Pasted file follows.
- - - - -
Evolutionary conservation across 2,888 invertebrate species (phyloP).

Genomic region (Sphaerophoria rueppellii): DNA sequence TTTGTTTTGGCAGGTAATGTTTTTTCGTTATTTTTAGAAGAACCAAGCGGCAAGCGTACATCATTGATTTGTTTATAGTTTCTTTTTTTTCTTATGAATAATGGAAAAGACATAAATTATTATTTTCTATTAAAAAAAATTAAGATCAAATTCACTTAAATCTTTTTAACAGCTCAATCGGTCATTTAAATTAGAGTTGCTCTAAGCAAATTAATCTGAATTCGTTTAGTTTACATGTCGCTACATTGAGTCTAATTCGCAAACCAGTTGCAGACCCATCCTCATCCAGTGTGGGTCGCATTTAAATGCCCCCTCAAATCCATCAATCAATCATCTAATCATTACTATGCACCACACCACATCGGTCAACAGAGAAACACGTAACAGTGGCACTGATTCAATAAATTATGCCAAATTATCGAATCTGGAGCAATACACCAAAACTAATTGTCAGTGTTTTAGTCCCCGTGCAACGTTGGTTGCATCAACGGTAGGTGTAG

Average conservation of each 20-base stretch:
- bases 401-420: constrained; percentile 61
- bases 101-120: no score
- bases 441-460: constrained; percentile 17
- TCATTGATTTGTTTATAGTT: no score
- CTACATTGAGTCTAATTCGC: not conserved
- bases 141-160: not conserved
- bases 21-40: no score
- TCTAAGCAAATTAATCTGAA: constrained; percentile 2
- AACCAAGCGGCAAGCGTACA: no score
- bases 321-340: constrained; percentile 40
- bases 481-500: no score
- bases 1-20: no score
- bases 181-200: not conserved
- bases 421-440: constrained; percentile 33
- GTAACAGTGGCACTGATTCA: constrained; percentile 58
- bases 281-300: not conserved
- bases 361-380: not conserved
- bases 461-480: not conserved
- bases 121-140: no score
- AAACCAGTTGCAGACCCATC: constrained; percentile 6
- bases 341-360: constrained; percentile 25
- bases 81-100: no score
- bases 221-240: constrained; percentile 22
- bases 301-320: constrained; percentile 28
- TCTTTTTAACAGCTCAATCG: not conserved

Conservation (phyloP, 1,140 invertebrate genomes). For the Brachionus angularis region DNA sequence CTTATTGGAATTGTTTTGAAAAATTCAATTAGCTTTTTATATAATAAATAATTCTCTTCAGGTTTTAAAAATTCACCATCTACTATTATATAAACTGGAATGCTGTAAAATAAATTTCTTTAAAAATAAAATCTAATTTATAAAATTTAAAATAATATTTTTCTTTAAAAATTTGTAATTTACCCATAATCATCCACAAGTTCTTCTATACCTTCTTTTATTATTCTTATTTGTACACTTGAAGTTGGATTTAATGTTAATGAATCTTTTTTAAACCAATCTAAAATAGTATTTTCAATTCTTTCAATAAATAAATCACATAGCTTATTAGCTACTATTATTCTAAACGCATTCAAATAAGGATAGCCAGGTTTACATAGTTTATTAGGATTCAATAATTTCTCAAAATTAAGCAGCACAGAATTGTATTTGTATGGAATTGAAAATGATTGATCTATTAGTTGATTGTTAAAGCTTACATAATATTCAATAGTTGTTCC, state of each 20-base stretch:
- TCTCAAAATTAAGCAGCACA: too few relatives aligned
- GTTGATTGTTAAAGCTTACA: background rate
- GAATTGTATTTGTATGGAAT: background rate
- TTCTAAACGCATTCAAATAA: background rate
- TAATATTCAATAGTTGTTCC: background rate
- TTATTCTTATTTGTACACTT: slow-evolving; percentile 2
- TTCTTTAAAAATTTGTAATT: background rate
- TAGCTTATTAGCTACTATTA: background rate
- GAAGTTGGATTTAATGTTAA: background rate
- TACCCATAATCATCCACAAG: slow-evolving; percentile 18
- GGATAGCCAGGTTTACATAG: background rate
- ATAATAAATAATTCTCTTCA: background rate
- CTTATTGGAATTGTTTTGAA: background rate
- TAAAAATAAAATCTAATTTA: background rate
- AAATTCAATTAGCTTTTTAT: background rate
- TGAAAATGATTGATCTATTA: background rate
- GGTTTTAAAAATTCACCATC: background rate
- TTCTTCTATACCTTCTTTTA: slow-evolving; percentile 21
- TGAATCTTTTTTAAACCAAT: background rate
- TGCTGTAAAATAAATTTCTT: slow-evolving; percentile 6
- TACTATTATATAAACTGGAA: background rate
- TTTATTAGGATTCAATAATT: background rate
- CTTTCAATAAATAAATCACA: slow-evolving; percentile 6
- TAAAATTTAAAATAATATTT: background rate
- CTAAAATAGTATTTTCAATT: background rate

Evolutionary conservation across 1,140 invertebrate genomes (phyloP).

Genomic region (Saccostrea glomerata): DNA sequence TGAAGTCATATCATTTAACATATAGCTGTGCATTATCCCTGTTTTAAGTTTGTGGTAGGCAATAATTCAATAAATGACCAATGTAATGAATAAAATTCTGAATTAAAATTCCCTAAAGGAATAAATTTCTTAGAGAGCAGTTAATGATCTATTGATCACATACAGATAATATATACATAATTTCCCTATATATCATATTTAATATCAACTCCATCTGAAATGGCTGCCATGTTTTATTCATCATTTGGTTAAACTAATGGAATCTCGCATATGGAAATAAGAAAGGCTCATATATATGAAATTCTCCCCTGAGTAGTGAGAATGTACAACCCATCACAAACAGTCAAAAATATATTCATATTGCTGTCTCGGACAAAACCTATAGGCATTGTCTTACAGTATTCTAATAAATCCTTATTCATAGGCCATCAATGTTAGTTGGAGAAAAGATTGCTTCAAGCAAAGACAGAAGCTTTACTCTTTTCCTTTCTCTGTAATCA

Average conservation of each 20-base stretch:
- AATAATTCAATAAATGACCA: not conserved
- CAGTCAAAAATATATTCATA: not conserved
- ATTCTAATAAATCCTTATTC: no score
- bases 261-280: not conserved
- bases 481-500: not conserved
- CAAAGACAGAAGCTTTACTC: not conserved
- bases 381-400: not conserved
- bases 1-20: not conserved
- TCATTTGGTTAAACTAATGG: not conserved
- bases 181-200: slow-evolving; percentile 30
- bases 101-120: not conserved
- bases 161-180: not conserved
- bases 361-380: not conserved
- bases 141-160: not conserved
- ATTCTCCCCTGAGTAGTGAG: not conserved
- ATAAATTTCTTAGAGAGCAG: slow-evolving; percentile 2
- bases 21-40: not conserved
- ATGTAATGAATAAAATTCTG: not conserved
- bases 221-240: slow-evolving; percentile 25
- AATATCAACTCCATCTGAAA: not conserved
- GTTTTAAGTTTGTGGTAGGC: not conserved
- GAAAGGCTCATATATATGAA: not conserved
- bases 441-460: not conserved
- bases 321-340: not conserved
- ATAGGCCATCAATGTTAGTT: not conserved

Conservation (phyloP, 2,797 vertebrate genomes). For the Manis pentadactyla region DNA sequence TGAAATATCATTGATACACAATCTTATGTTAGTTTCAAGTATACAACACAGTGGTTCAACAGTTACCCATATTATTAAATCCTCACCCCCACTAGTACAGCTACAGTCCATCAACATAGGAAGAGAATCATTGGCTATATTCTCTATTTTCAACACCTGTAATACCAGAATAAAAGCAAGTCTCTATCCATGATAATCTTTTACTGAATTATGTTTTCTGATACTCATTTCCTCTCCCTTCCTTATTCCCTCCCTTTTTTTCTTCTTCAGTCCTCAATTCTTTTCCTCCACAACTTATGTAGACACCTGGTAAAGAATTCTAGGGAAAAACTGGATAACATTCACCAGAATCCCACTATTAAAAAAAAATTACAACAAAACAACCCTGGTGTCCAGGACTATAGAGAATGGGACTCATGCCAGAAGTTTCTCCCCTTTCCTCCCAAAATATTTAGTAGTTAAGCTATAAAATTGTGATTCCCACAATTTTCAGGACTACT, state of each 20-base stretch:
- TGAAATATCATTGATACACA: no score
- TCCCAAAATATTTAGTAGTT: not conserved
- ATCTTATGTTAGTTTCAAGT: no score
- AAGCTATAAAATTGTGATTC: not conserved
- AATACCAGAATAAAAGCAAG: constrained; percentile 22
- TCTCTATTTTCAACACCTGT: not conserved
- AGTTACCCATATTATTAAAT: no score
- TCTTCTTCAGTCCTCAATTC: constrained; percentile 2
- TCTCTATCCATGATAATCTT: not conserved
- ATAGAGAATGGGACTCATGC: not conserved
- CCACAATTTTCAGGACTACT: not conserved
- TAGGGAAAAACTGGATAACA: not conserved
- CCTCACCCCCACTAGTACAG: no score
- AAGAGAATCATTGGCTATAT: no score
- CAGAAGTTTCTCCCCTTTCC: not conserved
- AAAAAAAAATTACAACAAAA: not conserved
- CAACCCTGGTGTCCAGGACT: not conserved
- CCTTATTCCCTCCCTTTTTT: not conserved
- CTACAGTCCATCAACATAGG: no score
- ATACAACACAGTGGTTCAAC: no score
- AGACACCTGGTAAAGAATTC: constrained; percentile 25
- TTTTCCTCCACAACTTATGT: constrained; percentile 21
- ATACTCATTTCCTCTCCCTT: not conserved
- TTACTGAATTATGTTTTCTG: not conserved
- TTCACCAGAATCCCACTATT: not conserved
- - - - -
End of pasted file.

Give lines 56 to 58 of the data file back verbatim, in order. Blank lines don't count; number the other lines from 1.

Genomic region (Saccostrea glomerata): DNA sequence TGAAGTCATATCATTTAACATATAGCTGTGCATTATCCCTGTTTTAAGTTTGTGGTAGGCAATAATTCAATAAATGACCAATGTAATGAATAAAATTCTGAATTAAAATTCCCTAAAGGAATAAATTTCTTAGAGAGCAGTTAATGATCTATTGATCACATACAGATAATATATACATAATTTCCCTATATATCATATTTAATATCAACTCCATCTGAAATGGCTGCCATGTTTTATTCATCATTTGGTTAAACTAATGGAATCTCGCATATGGAAATAAGAAAGGCTCATATATATGAAATTCTCCCCTGAGTAGTGAGAATGTACAACCCATCACAAACAGTCAAAAATATATTCATATTGCTGTCTCGGACAAAACCTATAGGCATTGTCTTACAGTATTCTAATAAATCCTTATTCATAGGCCATCAATGTTAGTTGGAGAAAAGATTGCTTCAAGCAAAGACAGAAGCTTTACTCTTTTCCTTTCTCTGTAATCA

Average conservation of each 20-base stretch:
- AATAATTCAATAAATGACCA: not conserved